Everything The First Time Gold Buyer Needs To Know

Everything The First Time Gold Buyer Needs To Know

Whenever you make a new investment, it pays to do your research. There are a few questions you should always ask yourself before you add a new product to your portfolio:

  • What function does this product add to my portfolio another asset doesn’t already?
  • Why is this asset a good one for me right now?
  • What is the best way to buy into this asset?

As interest picks up in gold, you should ask yourself these questions about bullion assets.

  • Bullion is both an inflation hedge and “portfolio insurance” against poor economic performance.
  • Gold balances risk in your portfolio and can soften the impacts of a recession.
  • Though there are many ways to buy gold, it depends on your goals and priorities.

There are lots of options for investing in gold, and it’s not always obvious which way will pay off best for you. If you’re a first-timer to the gold market, this guide to investing in gold starts with your goals and should inform you about how to proceed.

Option 1: You Want to Reduce Risks

Reducing risk is a major draw for gold buyers. If risk is your top concern, buying gold bullion is your best bet. Gold bullion gives you:

  • More control over your investments, as it cuts counter-party risk out of the equation.
  • A cushion against inflation.
  • Mitigation against the effects of a stock market correction. Gold props up riskier income stream investments like income-paying stocks.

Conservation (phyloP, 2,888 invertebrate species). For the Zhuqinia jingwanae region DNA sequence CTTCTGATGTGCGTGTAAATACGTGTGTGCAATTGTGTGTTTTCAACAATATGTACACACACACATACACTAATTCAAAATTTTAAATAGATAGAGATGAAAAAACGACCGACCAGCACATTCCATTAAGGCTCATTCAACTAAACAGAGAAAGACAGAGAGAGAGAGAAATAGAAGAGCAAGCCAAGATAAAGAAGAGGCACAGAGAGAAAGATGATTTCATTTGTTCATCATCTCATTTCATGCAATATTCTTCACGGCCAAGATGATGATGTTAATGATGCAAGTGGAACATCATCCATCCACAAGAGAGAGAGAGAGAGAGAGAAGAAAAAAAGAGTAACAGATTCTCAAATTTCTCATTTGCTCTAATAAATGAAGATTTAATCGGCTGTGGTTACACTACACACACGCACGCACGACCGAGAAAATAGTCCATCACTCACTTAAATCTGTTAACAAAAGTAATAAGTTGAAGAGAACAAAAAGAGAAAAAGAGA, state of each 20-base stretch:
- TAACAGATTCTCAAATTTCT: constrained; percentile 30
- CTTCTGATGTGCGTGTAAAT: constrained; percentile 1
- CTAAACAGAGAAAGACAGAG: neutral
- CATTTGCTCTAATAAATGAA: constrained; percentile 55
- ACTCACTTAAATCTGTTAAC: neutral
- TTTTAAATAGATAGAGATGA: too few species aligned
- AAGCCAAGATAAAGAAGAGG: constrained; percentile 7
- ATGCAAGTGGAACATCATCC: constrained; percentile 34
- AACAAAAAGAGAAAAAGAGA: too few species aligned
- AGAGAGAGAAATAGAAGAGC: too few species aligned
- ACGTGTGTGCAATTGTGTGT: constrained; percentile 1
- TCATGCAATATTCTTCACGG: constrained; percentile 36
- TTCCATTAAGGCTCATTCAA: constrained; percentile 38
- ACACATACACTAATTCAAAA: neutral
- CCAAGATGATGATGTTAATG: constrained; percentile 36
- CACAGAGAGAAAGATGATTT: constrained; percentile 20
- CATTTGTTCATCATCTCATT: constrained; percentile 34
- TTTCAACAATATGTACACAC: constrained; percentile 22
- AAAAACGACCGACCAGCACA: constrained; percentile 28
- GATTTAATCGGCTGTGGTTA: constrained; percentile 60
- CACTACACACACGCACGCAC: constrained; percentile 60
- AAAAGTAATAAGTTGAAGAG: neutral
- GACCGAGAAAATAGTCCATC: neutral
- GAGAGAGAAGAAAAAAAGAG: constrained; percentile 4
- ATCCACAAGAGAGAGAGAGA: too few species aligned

As a first-time buyer, coins are the easiest form of bullion to navigate, as they are widely sold and widely accepted. Focus on North American coins like the Canadian Maple Leaf and the US Gold Eagle for the most widespread accessibility. Do your research and find a reputable bullion dealer; you can save by going with an online dealer you trust. 

Option 2: You Want Convenience

The convenient route might lead to you to ETFs, a way of indirectly investing in metals and doing it through paper/digital means. Buying an ETF means you don’t have to worry about buying a safe or paying for insurance. The downside of an ETF is that you still won’t actually own any bullion.

Option 3: You Want Big Growth

If you want big growth from your bullion investments, you may not want to look at gold at all, but focus your attention on silver. Silver is an undervalued asset according to the gold-silver ratio, which is has reached historical highs. In the past, as commodity prices have climbed, that ratio has shrank as silver prices appreciate more rapidly.

Option 4: You Want to Pay the Lowest Premiums

The fastest path to lower premiums is buying bars and rounds. Made by private refiners instead of national mints, these have lower costs per ounce to manufacture and the savings are passed on to you. You can save considerably and still get the same quality and weight. Paying lower premiums can improve your margins.

Choose the option that fits your personal financial goals best.

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